Bley-Sheppard-Swallow Trio
(L-R): Steve Swallow, Andy Sheppard, Carla Bley - a decades-long partnership.

Bley-Sheppard-Swallow Trio – Live In Amsterdam – 2016 – Past Daily Downbeat

Bley-Sheppard-Swallow Trio

(L-R): Steve Swallow, Andy Sheppard, Carla Bley – a decades-long partnership.

Bley-Sheppard-Swallow Trio – live in Amsterdam – recorded at Bimhuis by AVRO, Netherlands – July 15, 2016 –

Something of a more contemporary nature this week. A concert by the celebrated Jazz trio of Carla Bley, Andy Sheppard and Steve Swallow.

Together for over 20 years, the Trio consists of members whose individual careers have been celebrated and highly regarded by colleagues and audiences alike. Carla Bley, a composer, arranger, Pianist and band leader since the 60s, has become a household name in contemporary Jazz circles. Her mixture of Jazz with elements of Classical and her atmospheric and evocative approach have been highly influential to musicians across the spectrum and has done a lot to bring diverse elements to the musical table. Andy Sheppard, who originally came to Jazz by way of Art School, has been one of Britain’s most versatile advocates of the Saxophone and worked extensively with the late Gil Evans and has been associated early on with many of the projects of Carla Bley since the 1980s. Steve Swallow has been a favorite among Jazz critics going back to the 60s, when he was first associated with Jimmy Giuffre’s Experimental Jazz as well as working with Paul Bley‘s (Carla’s first husband) trio. Associated primarily with the electric bass, rather than the acoustic bass, Swallow has revolutionized the approach to Bass playing, using it in the fashion more associated with a guitar, rather than a rhythm instrument.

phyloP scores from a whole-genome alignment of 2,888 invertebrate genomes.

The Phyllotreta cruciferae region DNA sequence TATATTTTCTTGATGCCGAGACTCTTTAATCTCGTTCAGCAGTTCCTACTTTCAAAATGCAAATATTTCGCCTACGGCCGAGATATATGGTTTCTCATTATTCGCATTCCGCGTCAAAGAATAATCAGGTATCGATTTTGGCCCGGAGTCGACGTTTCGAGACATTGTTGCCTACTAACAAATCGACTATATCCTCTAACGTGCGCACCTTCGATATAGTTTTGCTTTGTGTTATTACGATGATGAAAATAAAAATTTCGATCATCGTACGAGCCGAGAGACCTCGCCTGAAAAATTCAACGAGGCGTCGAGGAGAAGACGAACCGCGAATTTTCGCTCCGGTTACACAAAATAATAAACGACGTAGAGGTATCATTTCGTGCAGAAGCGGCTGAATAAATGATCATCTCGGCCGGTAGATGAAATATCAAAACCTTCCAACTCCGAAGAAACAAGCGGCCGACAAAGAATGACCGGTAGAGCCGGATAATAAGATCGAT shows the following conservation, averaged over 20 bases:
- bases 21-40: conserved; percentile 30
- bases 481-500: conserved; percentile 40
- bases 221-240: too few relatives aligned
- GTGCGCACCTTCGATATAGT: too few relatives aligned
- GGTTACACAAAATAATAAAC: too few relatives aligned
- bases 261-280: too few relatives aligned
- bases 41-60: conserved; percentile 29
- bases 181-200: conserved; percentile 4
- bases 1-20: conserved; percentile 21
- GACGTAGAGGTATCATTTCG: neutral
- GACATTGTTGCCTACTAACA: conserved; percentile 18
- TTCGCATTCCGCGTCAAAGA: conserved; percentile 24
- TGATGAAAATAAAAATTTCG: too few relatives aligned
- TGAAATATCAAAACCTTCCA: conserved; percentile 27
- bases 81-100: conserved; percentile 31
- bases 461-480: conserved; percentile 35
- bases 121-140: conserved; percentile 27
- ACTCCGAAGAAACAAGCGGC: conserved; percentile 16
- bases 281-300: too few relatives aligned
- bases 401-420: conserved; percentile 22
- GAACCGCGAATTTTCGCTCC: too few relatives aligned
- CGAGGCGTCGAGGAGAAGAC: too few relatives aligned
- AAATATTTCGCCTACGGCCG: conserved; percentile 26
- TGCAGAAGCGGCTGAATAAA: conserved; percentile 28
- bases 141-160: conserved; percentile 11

Collectively they’ve created a groundbreaking team. And this concert from July of this year, comes on the heels of their latest release Andando del Tiempo from ECM Records. This follow-up to their 2013 album, Trios is only their third album together since their initial live album in 1995. It further explores the intricate textures and expansive atmospheres the Trio created in their earlier albums and live concerts.

For everyone who has closed the book on Jazz after 1970, I would open it up again and take another look – there are some amazing things going on you may have missed. This is certainly one of them.

You may also like...